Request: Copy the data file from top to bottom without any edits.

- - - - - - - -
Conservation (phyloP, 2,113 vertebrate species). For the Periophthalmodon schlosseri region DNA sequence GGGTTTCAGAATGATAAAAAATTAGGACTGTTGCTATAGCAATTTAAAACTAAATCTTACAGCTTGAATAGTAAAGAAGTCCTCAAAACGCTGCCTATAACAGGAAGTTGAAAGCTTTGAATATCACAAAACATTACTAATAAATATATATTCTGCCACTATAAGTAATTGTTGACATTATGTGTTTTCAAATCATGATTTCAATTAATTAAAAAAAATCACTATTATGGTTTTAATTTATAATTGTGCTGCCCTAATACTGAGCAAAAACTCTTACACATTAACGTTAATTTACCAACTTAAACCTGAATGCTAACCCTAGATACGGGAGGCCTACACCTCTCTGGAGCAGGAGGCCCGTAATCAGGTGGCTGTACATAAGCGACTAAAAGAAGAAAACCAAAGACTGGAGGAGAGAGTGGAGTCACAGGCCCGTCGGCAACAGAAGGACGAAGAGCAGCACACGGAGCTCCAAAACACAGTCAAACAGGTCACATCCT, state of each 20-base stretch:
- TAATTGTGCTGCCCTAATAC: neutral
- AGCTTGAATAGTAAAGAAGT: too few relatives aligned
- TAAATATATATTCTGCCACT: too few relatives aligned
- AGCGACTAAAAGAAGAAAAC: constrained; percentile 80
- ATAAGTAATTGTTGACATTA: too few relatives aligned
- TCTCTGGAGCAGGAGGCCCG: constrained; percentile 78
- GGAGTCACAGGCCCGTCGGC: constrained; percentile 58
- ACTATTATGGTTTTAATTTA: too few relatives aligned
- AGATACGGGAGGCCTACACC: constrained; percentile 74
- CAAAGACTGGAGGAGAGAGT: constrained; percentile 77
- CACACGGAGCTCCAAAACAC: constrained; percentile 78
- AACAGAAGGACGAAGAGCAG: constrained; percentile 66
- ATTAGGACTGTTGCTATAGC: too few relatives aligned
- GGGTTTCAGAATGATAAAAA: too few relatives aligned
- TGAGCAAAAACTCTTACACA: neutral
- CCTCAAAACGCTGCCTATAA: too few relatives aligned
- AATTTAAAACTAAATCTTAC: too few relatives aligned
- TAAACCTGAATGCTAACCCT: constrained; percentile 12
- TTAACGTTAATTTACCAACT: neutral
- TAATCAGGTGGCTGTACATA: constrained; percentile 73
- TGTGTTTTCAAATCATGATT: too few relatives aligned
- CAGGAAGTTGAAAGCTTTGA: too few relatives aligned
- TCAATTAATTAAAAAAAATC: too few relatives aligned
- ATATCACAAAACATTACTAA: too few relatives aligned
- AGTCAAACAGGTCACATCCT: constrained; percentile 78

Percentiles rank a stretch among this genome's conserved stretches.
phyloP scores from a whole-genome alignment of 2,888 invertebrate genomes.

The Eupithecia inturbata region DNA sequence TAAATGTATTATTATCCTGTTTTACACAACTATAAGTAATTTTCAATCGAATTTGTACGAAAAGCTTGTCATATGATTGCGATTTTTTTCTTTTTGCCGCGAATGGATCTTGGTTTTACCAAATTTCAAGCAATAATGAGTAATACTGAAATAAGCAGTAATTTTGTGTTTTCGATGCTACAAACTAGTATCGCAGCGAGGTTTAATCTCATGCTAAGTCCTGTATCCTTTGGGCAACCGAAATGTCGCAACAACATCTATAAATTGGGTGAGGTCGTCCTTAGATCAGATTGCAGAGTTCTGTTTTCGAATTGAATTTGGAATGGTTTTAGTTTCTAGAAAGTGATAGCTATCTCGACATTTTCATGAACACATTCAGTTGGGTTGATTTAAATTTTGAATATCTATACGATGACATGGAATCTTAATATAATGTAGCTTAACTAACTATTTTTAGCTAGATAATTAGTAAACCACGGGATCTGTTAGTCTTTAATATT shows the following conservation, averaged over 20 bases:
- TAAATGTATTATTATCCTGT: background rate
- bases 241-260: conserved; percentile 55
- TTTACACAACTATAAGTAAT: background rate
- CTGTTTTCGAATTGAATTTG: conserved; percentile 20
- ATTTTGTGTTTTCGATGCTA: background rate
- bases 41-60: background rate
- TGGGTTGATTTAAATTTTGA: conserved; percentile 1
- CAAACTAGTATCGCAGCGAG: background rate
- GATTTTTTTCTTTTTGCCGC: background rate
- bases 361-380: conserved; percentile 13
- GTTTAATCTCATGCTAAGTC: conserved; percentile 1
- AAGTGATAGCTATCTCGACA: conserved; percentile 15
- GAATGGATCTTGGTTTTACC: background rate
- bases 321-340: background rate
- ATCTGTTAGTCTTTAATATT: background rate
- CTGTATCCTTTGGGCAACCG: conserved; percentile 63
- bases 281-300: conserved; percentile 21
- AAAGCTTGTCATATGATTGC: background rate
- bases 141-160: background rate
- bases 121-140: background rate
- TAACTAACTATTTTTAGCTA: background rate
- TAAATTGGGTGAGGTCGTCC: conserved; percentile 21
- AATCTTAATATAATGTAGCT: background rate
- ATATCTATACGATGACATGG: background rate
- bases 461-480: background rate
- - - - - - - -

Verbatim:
Conservation (phyloP, 2,113 vertebrate species). For the Periophthalmodon schlosseri region DNA sequence GGGTTTCAGAATGATAAAAAATTAGGACTGTTGCTATAGCAATTTAAAACTAAATCTTACAGCTTGAATAGTAAAGAAGTCCTCAAAACGCTGCCTATAACAGGAAGTTGAAAGCTTTGAATATCACAAAACATTACTAATAAATATATATTCTGCCACTATAAGTAATTGTTGACATTATGTGTTTTCAAATCATGATTTCAATTAATTAAAAAAAATCACTATTATGGTTTTAATTTATAATTGTGCTGCCCTAATACTGAGCAAAAACTCTTACACATTAACGTTAATTTACCAACTTAAACCTGAATGCTAACCCTAGATACGGGAGGCCTACACCTCTCTGGAGCAGGAGGCCCGTAATCAGGTGGCTGTACATAAGCGACTAAAAGAAGAAAACCAAAGACTGGAGGAGAGAGTGGAGTCACAGGCCCGTCGGCAACAGAAGGACGAAGAGCAGCACACGGAGCTCCAAAACACAGTCAAACAGGTCACATCCT, state of each 20-base stretch:
- TAATTGTGCTGCCCTAATAC: neutral
- AGCTTGAATAGTAAAGAAGT: too few relatives aligned
- TAAATATATATTCTGCCACT: too few relatives aligned
- AGCGACTAAAAGAAGAAAAC: constrained; percentile 80
- ATAAGTAATTGTTGACATTA: too few relatives aligned
- TCTCTGGAGCAGGAGGCCCG: constrained; percentile 78
- GGAGTCACAGGCCCGTCGGC: constrained; percentile 58
- ACTATTATGGTTTTAATTTA: too few relatives aligned
- AGATACGGGAGGCCTACACC: constrained; percentile 74
- CAAAGACTGGAGGAGAGAGT: constrained; percentile 77
- CACACGGAGCTCCAAAACAC: constrained; percentile 78
- AACAGAAGGACGAAGAGCAG: constrained; percentile 66
- ATTAGGACTGTTGCTATAGC: too few relatives aligned
- GGGTTTCAGAATGATAAAAA: too few relatives aligned
- TGAGCAAAAACTCTTACACA: neutral
- CCTCAAAACGCTGCCTATAA: too few relatives aligned
- AATTTAAAACTAAATCTTAC: too few relatives aligned
- TAAACCTGAATGCTAACCCT: constrained; percentile 12
- TTAACGTTAATTTACCAACT: neutral
- TAATCAGGTGGCTGTACATA: constrained; percentile 73
- TGTGTTTTCAAATCATGATT: too few relatives aligned
- CAGGAAGTTGAAAGCTTTGA: too few relatives aligned
- TCAATTAATTAAAAAAAATC: too few relatives aligned
- ATATCACAAAACATTACTAA: too few relatives aligned
- AGTCAAACAGGTCACATCCT: constrained; percentile 78

Percentiles rank a stretch among this genome's conserved stretches.
phyloP scores from a whole-genome alignment of 2,888 invertebrate genomes.

The Eupithecia inturbata region DNA sequence TAAATGTATTATTATCCTGTTTTACACAACTATAAGTAATTTTCAATCGAATTTGTACGAAAAGCTTGTCATATGATTGCGATTTTTTTCTTTTTGCCGCGAATGGATCTTGGTTTTACCAAATTTCAAGCAATAATGAGTAATACTGAAATAAGCAGTAATTTTGTGTTTTCGATGCTACAAACTAGTATCGCAGCGAGGTTTAATCTCATGCTAAGTCCTGTATCCTTTGGGCAACCGAAATGTCGCAACAACATCTATAAATTGGGTGAGGTCGTCCTTAGATCAGATTGCAGAGTTCTGTTTTCGAATTGAATTTGGAATGGTTTTAGTTTCTAGAAAGTGATAGCTATCTCGACATTTTCATGAACACATTCAGTTGGGTTGATTTAAATTTTGAATATCTATACGATGACATGGAATCTTAATATAATGTAGCTTAACTAACTATTTTTAGCTAGATAATTAGTAAACCACGGGATCTGTTAGTCTTTAATATT shows the following conservation, averaged over 20 bases:
- TAAATGTATTATTATCCTGT: background rate
- bases 241-260: conserved; percentile 55
- TTTACACAACTATAAGTAAT: background rate
- CTGTTTTCGAATTGAATTTG: conserved; percentile 20
- ATTTTGTGTTTTCGATGCTA: background rate
- bases 41-60: background rate
- TGGGTTGATTTAAATTTTGA: conserved; percentile 1
- CAAACTAGTATCGCAGCGAG: background rate
- GATTTTTTTCTTTTTGCCGC: background rate
- bases 361-380: conserved; percentile 13
- GTTTAATCTCATGCTAAGTC: conserved; percentile 1
- AAGTGATAGCTATCTCGACA: conserved; percentile 15
- GAATGGATCTTGGTTTTACC: background rate
- bases 321-340: background rate
- ATCTGTTAGTCTTTAATATT: background rate
- CTGTATCCTTTGGGCAACCG: conserved; percentile 63
- bases 281-300: conserved; percentile 21
- AAAGCTTGTCATATGATTGC: background rate
- bases 141-160: background rate
- bases 121-140: background rate
- TAACTAACTATTTTTAGCTA: background rate
- TAAATTGGGTGAGGTCGTCC: conserved; percentile 21
- AATCTTAATATAATGTAGCT: background rate
- ATATCTATACGATGACATGG: background rate
- bases 461-480: background rate